After a brief overnight pause, the rupee was again caught in a downward spiral and slipped by 12 paise to 64.12 against the US dollar on Thursday on fresh demand for the American currency from banks and importers amid persistent foreign capital outflows. Foreign portfolio investors sold shares worth a net Rs 827 crore on the day.

Meanwhile, India’s CAD, which stood at 0.7% in the fourth quarter of last fiscal is expected to widen sharply to 3% in Q1FY18 due to a sharp deterioration in the merchandise trade deficit. According to Sonal Varma, chief economist at Nomura, the low commodity prices in the last two years have resulted in the CAD narrowing to about 1% of GDP. “With commodity prices marginally higher and a cyclical recovery expected in coming quarters, we expect the current account deficit to widen to a steady state of around 1.5-2.0% of GDP (for FY18),” Varma said.

Currently, as the central bank continues to shore up the reserves, it appears to be depending more on forward purchases than the spot market. This is due to the abundant liquidity in the system which prevents excessive action in the spot market.

MV Srinivasan, vice-president, Mecklai Financial Services believes the RBI is attempting to prevent any appreciation of the rupee beyond 63.80 levels. “The central bank is trying to rein in the excess liquidity in the system through OMO sales and dollar purchases in the spot will counter these measures,” he says.

Srinivasan believes that if the US Federal Reserve begins to reduce its balance sheet size, there could be forex outflows following which the RBI might intervene to stabilise the markets. Net portfolio inflows to the India’s bond and stock markets have been to the tune of $26.7 billion so far in 2017.

Source: Financial Express

Modi impact! Switzerland to ease tax info exchange norms on stolen data

Switzerland today said it will relax norms for providing information to foreign nations seeking banking details about their citizens on the basis of ‘stolen data’, a move that would benefit India in its fight against the black money menace.


In the case of stolen data, Swiss authorities would extend assistance on tax matters to other countries provided such information was procured through normal administrative assistance channels or from public sources.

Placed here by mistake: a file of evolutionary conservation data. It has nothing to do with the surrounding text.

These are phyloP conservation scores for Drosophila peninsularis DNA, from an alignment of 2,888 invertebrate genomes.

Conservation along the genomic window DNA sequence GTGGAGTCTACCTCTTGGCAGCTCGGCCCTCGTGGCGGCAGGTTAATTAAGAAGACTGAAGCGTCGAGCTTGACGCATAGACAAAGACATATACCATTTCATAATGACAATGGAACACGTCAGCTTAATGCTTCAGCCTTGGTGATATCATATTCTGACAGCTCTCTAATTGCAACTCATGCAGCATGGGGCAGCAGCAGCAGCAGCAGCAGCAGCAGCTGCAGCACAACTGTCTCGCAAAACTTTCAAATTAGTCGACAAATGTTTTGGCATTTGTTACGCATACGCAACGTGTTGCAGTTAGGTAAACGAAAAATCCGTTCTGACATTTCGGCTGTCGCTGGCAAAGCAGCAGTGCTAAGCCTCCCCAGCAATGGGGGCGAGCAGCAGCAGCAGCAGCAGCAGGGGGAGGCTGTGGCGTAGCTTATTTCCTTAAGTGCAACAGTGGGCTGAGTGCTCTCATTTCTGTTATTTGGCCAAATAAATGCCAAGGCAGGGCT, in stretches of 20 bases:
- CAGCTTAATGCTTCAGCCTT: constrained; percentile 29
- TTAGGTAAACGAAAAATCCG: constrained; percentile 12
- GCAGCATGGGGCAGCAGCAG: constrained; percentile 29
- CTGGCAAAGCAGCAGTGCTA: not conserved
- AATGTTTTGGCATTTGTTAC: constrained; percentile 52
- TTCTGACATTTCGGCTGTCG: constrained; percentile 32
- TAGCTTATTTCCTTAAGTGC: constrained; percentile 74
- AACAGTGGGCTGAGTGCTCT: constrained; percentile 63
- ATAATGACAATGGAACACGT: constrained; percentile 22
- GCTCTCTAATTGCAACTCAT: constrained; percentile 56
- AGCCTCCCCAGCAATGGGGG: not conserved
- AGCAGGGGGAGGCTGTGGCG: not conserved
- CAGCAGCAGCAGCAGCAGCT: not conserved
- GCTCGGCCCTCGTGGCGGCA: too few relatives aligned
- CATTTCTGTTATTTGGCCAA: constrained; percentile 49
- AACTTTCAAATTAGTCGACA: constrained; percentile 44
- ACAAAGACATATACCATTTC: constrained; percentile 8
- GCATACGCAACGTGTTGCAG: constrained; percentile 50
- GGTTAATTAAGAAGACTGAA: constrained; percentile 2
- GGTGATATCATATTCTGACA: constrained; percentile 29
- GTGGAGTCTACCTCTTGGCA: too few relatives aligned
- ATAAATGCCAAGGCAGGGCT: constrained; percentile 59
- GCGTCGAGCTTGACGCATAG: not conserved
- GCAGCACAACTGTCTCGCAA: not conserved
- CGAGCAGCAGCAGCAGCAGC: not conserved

The proposal, which has been adopted by the Swiss Federal Council, also comes at a time when India is making efforts to bring back unaccounted money stashed by its citizens overseas. The issue of black money also figured during the discussions between Prime Minister Narendra Modi and Swiss President Johann Schneider-Amman earlier this week.


The Swiss government today said the practices with regard to “stolen data are to be eased”.


“It should become possible to respond to requests if a foreign country obtained the stolen data via normal administrative assistance channels or from public sources,” it said in a release.


However, administrative assistance is still not possible if a country actively acquired the stolen data outside of administrative assistance proceedings.


In this regard, the Federal Council today adopted the dispatch on amending Tax Administrative Assistance Act.

The Bill is expected to be discussed by the Swiss Parliament this year.


Known for its banking secrecy practices, Switzerland has been facing international pressure as countries step up efforts to curb illicit fund flows.


In 2013, the Federal Council had suggested easing administrative assistance practices in the case of stolen data but at that time, the proposal was rejected by majority of the cantons, parties and business associations.


Since then, international practice has established that exceptions to the exchange of information would be tolerated only on a very restricted basis, the release said.


“For instance, the exchange of information could be refused if it is incompatible with public policy, such as in the case of requests motivated by racist, political or religious persecution,” it added.


The Swiss government emphasized it intends to respond to future requests that are based on data obtained by the requesting state from another state through normal administrative assistance channels or from public sources.


“The consultation revealed that the cantons are virtually all rallying behind the proposal, while the numbers of advocates and opponents in the political parties and organisations appear broadly balanced.


“The Federal Council is adhering to the proposal in view of this outcome, as it believes that the proposal is necessary to safeguard Switzerland’s interests,” it noted.


Last month, Switzerland started the process for an ordinance to put in place a mechanism for automatic exchange of tax information.


During Modi’s visit to Switzerland earlier this week, Swiss government assured India of stepped up cooperation with regard to black money issue.


“Combating the menace of black money and tax evasion is also our shared priority. We discussed the need for an early and expeditious exchange of information to bring to justice the tax offenders.


“An early start to negotiations on the Agreement on Automatic Exchange of Information would be important in this respect,” Modi had said at a joint media interaction with Schneider-Amman.


Under the bilateral treaty for administrative assistance and exchange of information with Switzerland, India has sought details about numerous individuals and companies from the Alpine nation as part of its crackdown against those stashing illicit funds there.